The speech that the President delivered on January 27, the last day of his three-day India trip, in its entirety was about the "core democratic values and principles" of both the US and India, the White House said on Tuesday.

During the 35-minute address in a US-style Town Hall meeting, Obama had made a strong pitch for religious tolerance, cautioning that India will succeed so long as it was not "splintered along the lines of religious faith".

"I don't believe this was a parting shot by any means. This was simply the President speaking to what makes us great democratic nations," Phil Reiner, senior director, South Asia Affairs at the National Security Council of the White House said.
"If you look at the entirety of the speech, the speech was about how both the United States and India have these core democratic values and principles that allow us to continue to provide for all of our people," Reiner told reporters.
Responding to questions, Reiner strongly refuted allegations that Obama's remarks on religious tolerance was aimed at the ruling Bharatiya Janata Party (BJP).
"The Prime Minister spoke to the same values and core principles the night previous. If you look at the Delhi declaration, it's the first statement of the fundamental freedoms as a core principle between the two of us that we agree upon," he argued.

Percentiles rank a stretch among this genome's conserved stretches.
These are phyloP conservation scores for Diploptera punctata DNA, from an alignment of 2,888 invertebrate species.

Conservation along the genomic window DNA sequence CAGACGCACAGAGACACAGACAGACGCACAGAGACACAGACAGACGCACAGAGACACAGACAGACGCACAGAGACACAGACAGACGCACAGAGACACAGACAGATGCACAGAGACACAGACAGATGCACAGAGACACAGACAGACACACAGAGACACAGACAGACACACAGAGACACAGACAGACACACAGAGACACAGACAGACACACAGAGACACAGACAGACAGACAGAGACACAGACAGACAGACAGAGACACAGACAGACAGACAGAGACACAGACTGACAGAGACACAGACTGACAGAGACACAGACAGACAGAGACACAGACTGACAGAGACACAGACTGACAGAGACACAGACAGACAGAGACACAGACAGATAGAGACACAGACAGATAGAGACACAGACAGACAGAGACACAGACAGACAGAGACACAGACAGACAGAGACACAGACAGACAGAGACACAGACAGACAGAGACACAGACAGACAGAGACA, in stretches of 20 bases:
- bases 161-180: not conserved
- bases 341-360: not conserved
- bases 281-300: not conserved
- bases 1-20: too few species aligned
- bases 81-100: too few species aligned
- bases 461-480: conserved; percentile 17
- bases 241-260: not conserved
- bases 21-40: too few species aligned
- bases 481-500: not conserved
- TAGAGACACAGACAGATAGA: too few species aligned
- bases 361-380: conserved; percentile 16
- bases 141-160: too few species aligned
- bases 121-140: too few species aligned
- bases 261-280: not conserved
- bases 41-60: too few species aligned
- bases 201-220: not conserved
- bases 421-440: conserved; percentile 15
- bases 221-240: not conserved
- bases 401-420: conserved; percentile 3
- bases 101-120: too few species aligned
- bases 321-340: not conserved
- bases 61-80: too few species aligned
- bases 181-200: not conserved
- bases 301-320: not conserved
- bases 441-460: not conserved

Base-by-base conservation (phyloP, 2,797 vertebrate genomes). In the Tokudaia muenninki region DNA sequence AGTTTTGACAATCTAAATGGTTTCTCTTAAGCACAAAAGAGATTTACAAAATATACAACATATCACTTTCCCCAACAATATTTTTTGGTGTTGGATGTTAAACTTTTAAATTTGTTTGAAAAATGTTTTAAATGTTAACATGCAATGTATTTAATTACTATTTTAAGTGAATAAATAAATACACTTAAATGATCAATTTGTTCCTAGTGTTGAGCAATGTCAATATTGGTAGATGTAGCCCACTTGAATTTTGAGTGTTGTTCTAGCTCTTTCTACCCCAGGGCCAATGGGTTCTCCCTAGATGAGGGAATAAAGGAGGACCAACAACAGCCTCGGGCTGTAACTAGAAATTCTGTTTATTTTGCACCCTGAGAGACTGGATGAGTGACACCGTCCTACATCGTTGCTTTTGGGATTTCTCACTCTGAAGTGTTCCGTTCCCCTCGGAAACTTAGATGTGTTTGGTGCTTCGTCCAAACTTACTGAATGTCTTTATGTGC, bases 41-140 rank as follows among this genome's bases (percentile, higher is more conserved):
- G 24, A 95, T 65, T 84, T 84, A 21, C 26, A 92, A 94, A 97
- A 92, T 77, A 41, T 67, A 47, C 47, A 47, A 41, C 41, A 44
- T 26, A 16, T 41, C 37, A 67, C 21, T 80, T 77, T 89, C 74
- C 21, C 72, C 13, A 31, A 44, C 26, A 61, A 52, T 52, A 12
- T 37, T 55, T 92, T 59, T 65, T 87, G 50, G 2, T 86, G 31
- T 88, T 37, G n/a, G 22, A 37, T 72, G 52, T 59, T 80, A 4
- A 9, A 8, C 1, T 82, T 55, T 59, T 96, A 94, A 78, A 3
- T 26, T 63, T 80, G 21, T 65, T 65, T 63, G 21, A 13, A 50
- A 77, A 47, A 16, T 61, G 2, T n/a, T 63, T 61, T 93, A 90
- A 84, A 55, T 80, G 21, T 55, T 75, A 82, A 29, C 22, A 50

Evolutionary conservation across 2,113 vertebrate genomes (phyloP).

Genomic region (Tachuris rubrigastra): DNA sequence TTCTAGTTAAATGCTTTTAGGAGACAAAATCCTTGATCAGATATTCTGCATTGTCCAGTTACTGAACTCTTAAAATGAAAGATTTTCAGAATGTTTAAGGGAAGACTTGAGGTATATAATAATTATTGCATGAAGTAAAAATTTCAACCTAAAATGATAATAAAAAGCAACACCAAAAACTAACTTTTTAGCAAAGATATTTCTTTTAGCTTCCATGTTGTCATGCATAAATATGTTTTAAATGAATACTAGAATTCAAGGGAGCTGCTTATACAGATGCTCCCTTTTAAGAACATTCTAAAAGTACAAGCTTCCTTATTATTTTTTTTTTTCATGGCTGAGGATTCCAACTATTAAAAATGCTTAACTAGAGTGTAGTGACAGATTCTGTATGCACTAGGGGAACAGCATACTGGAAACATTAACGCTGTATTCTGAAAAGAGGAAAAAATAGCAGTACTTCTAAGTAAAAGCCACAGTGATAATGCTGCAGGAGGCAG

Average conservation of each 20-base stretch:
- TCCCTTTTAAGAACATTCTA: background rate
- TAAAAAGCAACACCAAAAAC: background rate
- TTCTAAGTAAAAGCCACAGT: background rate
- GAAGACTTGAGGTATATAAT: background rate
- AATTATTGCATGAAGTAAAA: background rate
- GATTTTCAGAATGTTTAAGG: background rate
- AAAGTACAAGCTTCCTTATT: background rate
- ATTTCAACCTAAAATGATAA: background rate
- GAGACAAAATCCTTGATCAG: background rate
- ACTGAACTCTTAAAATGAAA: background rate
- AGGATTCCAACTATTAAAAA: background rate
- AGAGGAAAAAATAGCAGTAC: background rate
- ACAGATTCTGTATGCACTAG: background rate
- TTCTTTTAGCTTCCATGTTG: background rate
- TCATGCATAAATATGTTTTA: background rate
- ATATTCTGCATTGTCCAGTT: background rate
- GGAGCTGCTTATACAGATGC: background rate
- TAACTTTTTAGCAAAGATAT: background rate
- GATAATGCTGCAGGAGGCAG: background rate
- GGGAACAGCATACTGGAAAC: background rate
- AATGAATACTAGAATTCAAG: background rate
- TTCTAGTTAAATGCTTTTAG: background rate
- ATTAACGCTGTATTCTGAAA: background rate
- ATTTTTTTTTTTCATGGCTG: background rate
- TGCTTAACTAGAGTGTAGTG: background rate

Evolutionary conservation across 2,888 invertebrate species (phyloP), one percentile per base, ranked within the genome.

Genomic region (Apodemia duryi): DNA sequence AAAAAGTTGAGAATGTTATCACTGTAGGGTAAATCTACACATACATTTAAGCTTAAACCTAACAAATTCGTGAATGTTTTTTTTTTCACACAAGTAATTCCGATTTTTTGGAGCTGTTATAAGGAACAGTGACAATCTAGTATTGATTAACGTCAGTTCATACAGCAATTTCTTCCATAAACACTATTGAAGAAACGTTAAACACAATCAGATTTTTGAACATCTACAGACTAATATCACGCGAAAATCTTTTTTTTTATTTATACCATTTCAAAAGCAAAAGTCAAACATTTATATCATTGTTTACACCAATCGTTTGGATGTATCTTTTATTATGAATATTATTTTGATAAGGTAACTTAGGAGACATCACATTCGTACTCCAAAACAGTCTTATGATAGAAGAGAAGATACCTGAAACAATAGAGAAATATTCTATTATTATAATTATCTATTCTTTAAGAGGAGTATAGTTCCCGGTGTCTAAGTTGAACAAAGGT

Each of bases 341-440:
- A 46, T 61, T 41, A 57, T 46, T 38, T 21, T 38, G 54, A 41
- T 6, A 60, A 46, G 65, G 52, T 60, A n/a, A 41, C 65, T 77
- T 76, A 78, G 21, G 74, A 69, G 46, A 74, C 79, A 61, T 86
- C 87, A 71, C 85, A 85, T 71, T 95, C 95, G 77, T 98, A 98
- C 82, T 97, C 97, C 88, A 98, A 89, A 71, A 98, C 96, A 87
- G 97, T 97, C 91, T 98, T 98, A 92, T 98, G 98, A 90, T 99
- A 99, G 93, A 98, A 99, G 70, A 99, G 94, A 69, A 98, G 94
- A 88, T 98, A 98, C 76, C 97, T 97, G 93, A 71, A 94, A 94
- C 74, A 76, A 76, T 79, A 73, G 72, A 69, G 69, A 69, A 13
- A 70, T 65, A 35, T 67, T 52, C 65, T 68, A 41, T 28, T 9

"If you look at the context of the entire speech, it's really about inclusivity. It's about the power of diversity. It's about how the empowerment of every individual within society actually creates economic growth and makes us common partners in all of these initiatives," Reiner stressed.

Obama's comments in the backdrop of controversies over religious conversion and "ghar wapsi" programmes of some Hindutva outfits, triggered a fierce debate in the social media with some taking exception to his "lecturing India" and others seeing them as a timely reminder to the government.

His address to a select gathering of some 1,500 people in Siri Fort auditorium was the US leader's only public speaking engagement without any Indian leader by his side. He received rapturous cheers several times.

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